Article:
I\’m Glad I\’m Not Robert Parker

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Robert Parker, for those of you who aren’t big oenophiles, is maybe the most successful wine critic ever. He’s kinda retired now, but he absolutely transformed the wine industry over the last few decades.

His website calls him, “The world\’s most trusted authority in wine for over 30 years.” He published the Wine Advocate which popularized the now-ubiquitous 100 point scale for rating wines. His impact on the industry can’t be overstated.

Parker was never formally trained, but even his detractors had to acknowledge his amazing talent.

Many years ago, The Atlantic wrote a piece on Parker and his mad skills. In it, Parker stated, “A wine goes in my mouth, and I just see it. I see it in three dimensions. The textures. The flavors. The smells. They just jump out at me…When I put my nose in a glass, it\’s like tunnel vision. I move into another world, where everything around me is just gone, and every bit of mental energy is focused on that wine.” The article noted that Parker sampled 10,000 wines a year, and “he remembers every wine he has tasted over the past thirty-two years and, within a few points, every score he has given as well.”

Me Versus Robert Parker

I sample probably 10 wines a year. In terms of recall, I remember most of the wine I’ve drunk in the last week. When a wine goes in my mouth, I don’t “see” anything. The complexity of my reaction is typically either, “Yum!!!” or “Meh.” Whereas Parker has a 100 point scale, all of my wines are enrolled in a pass-fail course. And it’s taught by a pretty lax professor.

Yet, I really do like wine. I enjoy it with a meal, and sharing a bottle of wine with friends is one of life’s great pleasures.

My favorite wine nowadays is this little Spanish number:

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It sells for $3.99 at Trader Joe’s. We started drinking it because I served it to the missus without telling her the cost (she’s learned to accept my blind taste-test trickery). She agreed it was a fine table wine and was really surprised at the price.

Sadly, Robert Parker doesn’t appear to have reviewed it, so we’ll never know his thoughts.

However, I was able to find a a Wine Enthusiast review for it online. It reads, “Medicinal aromas of plastic and latex compete with simple berry scents on this pinched, blocky Tempranillo.” Mmmmmmmm…plastic and latex. I haven’t recognized those subtle aromas myself (maybe it was just that year?). Notwithstanding those harsh words, the reviewer and I both agree it’s a good wine – he gives it an 84 rating (a solid B in my book) and labels it a “Best Buy”. (No, I can’t reconcile his words and rating either – what does he say about wine he dislikes?)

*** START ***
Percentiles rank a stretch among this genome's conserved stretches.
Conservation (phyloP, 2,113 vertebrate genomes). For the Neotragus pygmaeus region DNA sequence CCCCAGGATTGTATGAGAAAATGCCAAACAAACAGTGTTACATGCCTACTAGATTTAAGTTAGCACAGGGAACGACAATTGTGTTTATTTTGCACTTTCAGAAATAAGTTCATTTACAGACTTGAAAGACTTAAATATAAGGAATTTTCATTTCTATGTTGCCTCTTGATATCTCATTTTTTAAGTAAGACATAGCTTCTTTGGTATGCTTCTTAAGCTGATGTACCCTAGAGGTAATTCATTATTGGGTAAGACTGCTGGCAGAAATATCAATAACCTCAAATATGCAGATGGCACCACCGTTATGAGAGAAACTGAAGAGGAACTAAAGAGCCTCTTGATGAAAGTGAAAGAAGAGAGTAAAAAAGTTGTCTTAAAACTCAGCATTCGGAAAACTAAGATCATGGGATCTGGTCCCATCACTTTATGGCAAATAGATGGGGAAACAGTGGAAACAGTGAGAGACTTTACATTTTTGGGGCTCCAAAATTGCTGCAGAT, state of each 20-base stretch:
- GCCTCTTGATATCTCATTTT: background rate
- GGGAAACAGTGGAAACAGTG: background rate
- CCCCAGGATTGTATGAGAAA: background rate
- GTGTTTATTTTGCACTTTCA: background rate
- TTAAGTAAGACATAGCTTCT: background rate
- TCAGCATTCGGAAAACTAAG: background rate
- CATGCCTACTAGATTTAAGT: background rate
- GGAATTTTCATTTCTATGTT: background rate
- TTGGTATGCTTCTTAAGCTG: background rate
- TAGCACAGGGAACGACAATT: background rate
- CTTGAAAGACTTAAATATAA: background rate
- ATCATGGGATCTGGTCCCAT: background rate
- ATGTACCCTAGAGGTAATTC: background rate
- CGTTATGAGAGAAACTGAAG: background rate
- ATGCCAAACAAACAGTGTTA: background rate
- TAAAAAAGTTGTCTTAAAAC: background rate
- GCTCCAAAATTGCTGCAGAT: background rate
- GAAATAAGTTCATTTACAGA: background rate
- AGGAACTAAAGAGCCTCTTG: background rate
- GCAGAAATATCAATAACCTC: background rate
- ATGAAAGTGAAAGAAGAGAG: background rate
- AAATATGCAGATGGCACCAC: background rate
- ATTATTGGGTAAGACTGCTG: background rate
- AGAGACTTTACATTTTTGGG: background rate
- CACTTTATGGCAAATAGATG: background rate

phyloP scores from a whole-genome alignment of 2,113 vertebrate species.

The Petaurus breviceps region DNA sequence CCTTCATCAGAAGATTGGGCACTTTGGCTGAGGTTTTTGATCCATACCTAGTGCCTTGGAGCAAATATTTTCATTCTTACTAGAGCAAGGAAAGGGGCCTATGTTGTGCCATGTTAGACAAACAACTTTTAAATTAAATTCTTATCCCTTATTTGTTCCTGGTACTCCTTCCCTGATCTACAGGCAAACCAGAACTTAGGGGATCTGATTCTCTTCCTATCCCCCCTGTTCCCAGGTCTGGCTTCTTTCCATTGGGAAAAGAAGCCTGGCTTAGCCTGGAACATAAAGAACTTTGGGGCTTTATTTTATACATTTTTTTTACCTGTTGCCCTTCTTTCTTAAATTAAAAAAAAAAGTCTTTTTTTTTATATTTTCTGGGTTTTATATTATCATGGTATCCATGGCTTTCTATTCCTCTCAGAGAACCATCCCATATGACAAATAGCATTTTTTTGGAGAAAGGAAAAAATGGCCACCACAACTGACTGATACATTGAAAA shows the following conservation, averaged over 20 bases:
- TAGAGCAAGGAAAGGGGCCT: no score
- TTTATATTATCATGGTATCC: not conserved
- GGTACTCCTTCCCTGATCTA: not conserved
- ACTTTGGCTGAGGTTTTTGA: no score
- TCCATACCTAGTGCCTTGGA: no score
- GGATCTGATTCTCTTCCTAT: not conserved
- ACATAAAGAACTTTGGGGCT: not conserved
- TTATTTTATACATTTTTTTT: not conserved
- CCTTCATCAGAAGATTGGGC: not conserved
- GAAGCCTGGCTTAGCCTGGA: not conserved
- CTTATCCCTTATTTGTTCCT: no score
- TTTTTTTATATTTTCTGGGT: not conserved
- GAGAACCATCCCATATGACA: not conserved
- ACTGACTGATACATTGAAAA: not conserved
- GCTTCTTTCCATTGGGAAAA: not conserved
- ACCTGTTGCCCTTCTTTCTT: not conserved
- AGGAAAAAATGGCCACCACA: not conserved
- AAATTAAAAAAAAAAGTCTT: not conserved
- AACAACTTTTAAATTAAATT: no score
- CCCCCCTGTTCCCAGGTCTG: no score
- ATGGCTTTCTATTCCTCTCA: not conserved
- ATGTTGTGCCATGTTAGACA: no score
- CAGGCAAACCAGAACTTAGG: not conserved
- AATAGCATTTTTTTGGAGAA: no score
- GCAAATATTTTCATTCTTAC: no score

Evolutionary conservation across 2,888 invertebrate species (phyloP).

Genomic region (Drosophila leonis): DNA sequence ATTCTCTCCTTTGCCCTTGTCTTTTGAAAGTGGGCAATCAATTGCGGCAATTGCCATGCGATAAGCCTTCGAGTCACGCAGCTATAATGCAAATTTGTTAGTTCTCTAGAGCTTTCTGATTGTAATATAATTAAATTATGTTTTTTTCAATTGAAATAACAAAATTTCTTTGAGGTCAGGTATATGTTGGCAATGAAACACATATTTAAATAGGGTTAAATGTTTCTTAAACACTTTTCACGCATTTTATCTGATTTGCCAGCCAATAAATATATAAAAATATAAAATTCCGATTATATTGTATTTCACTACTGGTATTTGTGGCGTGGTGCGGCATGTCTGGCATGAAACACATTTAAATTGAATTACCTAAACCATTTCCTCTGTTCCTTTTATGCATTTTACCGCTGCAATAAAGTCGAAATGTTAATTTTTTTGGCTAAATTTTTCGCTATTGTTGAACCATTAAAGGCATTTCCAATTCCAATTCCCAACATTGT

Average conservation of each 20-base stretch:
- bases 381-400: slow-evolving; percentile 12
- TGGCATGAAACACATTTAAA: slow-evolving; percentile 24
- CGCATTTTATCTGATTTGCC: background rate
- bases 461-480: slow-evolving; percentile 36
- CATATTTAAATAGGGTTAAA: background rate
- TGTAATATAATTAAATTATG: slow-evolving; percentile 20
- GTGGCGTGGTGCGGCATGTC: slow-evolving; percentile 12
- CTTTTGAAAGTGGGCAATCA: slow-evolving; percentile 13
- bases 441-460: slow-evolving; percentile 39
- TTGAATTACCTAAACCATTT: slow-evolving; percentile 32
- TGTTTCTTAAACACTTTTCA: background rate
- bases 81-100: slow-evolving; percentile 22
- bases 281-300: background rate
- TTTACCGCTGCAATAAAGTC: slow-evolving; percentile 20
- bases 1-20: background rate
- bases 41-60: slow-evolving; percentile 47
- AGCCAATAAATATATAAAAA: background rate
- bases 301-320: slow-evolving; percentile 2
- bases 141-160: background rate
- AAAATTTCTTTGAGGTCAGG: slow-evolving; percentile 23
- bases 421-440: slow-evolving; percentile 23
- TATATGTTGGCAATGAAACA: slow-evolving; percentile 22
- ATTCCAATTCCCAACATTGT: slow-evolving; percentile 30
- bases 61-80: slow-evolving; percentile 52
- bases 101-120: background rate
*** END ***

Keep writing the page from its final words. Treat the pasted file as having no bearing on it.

It’s not that I haven’t drunk fine wine. I’ve had some really expensive bottles in my time, but I’m always left thinking, “This tastes exactly what I can buy cheap from the grocery store.”

I’ll gladly concede that some supertasters can indeed tell the difference between $5 and $20 and $100 wine. The abilities of experts like Robert Parker have been demonstrated in blind tests too often for me to doubt that. It’s just that I’m not one of them. And I’m so glad.

My Happy Comes Cheap

When I drop some food on the floor (by accident or by “accident”), my dog is in heaven. It doesn’t matter what it is – it can range from a choice piece of meat to a bread crust that my Little-Lord-Fauntleroy son doesn’t want to eat. If we could chat, I’d say, “Hey Bamble, there’s no reason to dance with joy. It’s just some gristle and fat from my steak that I don’t want.” As he devoured it, he’d counter, “Don’t care – delicious! Best food ever!” And he’d say that every time. Every piece of table food is 100 out of 100 to him. My palate’s not quite at that level, but it’s a lot closer than Robert Parker’s.

A candidate for my last meal might be hamburgers paired with my plastic / latex wine and capped with a Klondike bar. Say what you will about my philistine tastes, but it’s pretty cool that I can have that whenever I want, isn’t it?

There is no way to know whether Robert Parker’s enjoyment of an absolutely amazing wine is greater than my enjoyment of a $3.99 bottle from Trader Joe’s. I suspect they are the same. All I know for certain is that I can truly enjoy the $3.99 bottle, and he can’t.

Many would view Robert Parker’s sensitive palate as an unbelievable blessing. He’s used it to make a career and get rich, and it probably enables him to enjoy subtleties that I could never experience. But I’m very glad I’m not him. He and I are both in a quest for great food and wine, and mine is the easier by far.

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Best. Wine. Ever.

11 thoughts on “I\’m Glad I\’m Not Robert Parker”

    1. I’ll never judge someone for drinking what they like! Coors Light is a great light lager imo.